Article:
Individual and Corporate Social Responsibility

Society’s demands for individual and corporate social responsibility as an alternative response to market and distributive failures are becoming increasingly prominent. We first draw on recent developments in the “psychology and economics” of prosocial behavior to shed light on this trend, which reflects a complex interplay of genuine altruism, social or self image concerns, and material incentives. We then link individual concerns to corporate social responsibility, contrasting three possible understandings of the term: the adoption of a more long-term perspective by firms, the delegated exercise of prosocial behavior on behalf of stakeholders, and insider-initiated corporate philanthropy. For both individuals and firms we discuss the benefits, costs and limits of socially responsible behavior as a means to further societal goals.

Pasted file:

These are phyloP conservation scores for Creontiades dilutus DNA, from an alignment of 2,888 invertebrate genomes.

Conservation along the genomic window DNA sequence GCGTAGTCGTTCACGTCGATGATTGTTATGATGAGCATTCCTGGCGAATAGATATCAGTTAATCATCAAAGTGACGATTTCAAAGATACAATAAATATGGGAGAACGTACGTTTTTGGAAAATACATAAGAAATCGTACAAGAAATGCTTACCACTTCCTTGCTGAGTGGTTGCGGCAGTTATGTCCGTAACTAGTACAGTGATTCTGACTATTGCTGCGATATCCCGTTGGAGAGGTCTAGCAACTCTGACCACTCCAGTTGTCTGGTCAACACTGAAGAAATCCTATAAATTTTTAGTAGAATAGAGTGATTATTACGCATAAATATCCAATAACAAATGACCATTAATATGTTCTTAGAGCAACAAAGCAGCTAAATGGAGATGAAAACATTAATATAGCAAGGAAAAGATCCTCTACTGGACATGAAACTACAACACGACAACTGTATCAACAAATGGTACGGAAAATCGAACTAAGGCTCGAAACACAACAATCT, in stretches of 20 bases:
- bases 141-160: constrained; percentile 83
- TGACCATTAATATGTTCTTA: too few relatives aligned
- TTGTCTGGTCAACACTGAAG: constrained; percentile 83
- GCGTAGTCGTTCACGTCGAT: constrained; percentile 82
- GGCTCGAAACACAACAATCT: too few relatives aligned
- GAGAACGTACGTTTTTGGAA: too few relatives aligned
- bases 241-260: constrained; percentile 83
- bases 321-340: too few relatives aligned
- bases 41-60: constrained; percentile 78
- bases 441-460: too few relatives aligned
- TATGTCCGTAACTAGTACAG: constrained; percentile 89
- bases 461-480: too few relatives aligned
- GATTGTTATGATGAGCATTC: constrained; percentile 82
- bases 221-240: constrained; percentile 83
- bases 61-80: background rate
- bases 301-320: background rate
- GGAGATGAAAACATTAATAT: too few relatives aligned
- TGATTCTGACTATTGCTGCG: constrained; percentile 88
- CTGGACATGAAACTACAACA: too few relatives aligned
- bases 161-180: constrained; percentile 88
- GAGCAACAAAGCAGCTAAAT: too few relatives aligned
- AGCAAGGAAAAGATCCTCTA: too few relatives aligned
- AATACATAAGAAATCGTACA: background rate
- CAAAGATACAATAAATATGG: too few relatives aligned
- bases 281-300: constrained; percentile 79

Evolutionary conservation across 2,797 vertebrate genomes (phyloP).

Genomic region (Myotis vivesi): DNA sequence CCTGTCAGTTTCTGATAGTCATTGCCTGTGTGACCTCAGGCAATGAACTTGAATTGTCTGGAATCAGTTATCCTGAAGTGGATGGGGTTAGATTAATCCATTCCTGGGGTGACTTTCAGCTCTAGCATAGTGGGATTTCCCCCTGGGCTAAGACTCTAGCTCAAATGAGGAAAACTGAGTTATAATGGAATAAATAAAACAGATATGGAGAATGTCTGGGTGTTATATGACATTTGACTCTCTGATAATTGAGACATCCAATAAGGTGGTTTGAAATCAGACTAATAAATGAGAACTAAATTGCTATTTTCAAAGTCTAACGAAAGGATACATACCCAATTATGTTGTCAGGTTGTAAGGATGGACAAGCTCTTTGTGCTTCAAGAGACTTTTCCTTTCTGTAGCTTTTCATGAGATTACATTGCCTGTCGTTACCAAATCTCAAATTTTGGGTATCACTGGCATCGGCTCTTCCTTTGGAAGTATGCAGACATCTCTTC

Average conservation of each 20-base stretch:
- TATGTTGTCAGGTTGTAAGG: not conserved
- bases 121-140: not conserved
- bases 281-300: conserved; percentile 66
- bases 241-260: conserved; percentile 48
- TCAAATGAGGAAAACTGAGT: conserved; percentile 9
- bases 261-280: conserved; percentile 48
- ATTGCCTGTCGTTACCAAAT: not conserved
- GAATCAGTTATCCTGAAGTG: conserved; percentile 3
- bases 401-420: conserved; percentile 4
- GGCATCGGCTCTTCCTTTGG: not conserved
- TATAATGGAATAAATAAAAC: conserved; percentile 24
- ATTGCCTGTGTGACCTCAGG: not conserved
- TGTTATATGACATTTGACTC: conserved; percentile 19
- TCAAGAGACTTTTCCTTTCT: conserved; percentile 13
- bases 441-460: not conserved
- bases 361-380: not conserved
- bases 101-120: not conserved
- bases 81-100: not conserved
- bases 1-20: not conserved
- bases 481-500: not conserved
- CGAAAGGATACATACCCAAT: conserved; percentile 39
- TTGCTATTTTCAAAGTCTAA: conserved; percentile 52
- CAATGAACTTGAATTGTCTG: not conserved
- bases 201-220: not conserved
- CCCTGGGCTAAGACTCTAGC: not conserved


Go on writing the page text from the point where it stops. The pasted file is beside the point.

Issue Date:
2010-03
Publication Type:
Working or Discussion Paper
PURL Identifier:
http://purl.umn.edu/59753
Total Pages:
29
JEL Codes:
D64; D78; H41; L31
Series Statement:
IM
23.2010




 Record created 2017-04-01, last modified 2017-08-25

Fulltext:
Download fulltext
PDF

Rate this document:

Rate this document:
1
2
3
 
(Not yet reviewed)